Pain perception in humans: use of intraepidermal electrical stimulation
- Correspondence to Dr K Inui, Integrative Physiology, National Institute for Physiological Sciences, Okazaki, Aichi, Japan;
Contributors Both authors contributed to this study and qualify as authors in accordance with the ICMJE guidelines for authorship.
- Received 23 September 2011
- Revised 12 November 2011
- Accepted 14 November 2011
- Published Online First 3 December 2011
The choice of a system specific stimulus is difficult when investigating the human nociceptive system, in contrast with the tactile, auditory and visual systems, because it should be noxious but not actually damage the tissue. The discomfort accompanying system specific stimulation must be kept to a minimum for ethical reasons. In this review, recent progress made in the study of human pain perception using intraepidermal electrical stimulation (IES) is described. Also, whether IES is a viable alternative to laser stimulation is discussed. IES selectively activates Aδ nociceptors, elicits a sharp pricking sensation with minimal discomfort and evokes cortical responses almost identical to those produced by laser stimulation. As IES does not require expensive equipment, and is easy to control, it would seem useful for pain research as well as clinical tests.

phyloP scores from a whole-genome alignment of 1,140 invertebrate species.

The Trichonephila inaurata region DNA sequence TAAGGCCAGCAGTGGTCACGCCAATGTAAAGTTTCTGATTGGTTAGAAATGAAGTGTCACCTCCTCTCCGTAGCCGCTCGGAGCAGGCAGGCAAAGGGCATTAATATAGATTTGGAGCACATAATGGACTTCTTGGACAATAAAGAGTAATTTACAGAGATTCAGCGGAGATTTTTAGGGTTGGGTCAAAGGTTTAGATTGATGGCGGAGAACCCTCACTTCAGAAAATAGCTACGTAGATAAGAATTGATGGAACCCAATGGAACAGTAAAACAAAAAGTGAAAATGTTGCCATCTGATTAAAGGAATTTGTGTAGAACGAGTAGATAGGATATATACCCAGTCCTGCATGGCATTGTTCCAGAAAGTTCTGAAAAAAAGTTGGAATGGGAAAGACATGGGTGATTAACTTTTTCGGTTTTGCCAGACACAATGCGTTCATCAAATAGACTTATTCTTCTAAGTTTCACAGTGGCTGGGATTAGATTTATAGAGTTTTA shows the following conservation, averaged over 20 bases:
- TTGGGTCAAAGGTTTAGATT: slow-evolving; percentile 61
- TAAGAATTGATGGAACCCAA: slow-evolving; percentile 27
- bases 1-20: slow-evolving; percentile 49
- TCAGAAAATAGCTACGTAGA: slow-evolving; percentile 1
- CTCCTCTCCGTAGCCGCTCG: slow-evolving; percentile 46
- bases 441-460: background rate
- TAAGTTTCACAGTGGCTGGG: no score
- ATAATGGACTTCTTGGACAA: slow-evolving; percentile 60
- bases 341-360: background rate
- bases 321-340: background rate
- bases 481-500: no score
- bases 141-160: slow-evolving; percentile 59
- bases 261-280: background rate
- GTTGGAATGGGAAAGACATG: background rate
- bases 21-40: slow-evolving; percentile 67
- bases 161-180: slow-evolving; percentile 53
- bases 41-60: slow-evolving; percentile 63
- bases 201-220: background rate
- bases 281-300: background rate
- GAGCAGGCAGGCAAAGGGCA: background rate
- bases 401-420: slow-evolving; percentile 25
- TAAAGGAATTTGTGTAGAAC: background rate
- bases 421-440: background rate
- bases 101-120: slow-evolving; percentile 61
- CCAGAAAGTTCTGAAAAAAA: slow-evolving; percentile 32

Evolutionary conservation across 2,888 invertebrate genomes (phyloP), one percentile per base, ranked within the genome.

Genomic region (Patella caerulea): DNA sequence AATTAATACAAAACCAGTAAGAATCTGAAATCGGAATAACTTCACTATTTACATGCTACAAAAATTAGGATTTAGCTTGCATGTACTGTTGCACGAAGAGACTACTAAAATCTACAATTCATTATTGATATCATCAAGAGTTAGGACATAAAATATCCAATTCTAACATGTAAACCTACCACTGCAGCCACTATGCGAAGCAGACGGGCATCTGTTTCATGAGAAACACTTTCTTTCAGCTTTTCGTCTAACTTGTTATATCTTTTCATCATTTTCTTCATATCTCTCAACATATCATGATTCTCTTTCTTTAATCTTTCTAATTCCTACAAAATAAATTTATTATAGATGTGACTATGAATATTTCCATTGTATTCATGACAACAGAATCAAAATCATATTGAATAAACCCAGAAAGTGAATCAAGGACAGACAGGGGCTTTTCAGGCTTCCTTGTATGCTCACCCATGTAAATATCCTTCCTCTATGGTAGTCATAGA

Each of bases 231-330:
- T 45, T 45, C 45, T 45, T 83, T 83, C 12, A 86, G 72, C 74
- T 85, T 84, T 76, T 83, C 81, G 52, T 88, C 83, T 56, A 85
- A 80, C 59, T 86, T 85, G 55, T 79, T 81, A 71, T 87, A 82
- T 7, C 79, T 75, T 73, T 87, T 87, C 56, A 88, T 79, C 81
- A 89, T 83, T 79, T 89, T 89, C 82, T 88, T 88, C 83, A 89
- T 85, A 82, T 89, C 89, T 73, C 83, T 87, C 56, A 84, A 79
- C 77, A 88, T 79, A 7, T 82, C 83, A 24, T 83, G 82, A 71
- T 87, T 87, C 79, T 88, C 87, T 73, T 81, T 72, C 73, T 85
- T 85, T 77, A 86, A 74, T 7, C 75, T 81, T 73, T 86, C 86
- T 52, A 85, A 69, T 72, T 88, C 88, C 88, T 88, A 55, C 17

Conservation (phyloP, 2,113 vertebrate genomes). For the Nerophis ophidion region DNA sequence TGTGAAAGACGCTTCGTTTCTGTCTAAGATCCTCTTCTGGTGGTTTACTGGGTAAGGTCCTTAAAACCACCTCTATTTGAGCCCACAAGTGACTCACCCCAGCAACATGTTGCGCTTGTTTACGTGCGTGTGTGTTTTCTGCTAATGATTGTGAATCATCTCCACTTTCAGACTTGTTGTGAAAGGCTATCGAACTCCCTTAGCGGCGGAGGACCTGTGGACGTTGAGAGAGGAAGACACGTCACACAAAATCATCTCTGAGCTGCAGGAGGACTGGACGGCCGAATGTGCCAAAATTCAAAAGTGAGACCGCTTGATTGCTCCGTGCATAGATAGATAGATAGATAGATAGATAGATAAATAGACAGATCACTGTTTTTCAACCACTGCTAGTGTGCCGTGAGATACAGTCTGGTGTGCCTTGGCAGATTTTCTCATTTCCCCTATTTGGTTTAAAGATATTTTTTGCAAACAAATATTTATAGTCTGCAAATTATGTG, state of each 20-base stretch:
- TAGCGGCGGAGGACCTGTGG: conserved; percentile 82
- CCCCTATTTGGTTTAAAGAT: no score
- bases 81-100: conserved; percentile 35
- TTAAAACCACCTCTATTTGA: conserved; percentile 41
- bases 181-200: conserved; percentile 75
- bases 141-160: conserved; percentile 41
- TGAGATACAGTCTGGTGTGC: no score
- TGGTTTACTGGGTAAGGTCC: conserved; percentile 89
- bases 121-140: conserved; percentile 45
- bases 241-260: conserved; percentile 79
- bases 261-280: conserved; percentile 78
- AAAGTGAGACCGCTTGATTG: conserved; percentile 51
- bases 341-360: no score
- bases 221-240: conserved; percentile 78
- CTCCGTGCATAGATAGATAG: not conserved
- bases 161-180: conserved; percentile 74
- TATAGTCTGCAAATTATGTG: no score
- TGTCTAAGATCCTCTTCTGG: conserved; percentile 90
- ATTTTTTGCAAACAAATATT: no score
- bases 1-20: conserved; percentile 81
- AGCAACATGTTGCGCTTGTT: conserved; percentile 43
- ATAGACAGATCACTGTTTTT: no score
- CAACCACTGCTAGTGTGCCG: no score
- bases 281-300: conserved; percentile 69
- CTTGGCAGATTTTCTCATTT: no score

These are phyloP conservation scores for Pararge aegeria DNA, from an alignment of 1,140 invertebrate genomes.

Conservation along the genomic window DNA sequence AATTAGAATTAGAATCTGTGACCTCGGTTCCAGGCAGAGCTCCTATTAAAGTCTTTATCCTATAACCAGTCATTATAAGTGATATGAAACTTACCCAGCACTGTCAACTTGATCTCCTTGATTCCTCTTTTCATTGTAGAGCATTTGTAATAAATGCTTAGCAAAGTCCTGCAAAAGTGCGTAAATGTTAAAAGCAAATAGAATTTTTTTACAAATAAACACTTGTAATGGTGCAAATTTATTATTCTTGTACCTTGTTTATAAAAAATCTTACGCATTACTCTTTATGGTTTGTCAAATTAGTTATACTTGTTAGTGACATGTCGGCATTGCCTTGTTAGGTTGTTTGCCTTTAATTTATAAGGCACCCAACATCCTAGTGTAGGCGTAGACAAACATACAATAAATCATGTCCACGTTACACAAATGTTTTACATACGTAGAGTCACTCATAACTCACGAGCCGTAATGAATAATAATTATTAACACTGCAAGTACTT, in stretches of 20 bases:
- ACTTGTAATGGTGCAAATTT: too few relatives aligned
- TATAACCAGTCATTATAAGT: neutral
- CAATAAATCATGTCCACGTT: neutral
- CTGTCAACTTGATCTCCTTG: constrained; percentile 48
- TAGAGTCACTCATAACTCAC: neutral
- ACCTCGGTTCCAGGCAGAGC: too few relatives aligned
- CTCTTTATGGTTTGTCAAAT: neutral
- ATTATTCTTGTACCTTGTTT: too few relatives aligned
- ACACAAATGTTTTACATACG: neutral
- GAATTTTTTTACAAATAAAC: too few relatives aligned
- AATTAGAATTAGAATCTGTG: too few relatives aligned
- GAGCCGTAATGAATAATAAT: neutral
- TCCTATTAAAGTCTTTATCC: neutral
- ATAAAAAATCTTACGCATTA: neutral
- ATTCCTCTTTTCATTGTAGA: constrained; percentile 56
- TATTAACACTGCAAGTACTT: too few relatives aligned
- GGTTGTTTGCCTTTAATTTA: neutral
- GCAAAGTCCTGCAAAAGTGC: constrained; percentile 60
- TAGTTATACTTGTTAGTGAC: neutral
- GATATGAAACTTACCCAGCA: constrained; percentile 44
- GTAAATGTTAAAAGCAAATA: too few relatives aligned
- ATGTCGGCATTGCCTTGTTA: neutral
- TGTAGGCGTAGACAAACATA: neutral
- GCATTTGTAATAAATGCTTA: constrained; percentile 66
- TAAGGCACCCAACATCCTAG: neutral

Funding This study was supported by the Takeda Science Foundation, grant number tokutei II 2008.
Competing interests None.
Ethics approval Ethics approval was provided by the National Institute for Physiological Sciences.
Provenance and peer review Commissioned; externally peer reviewed.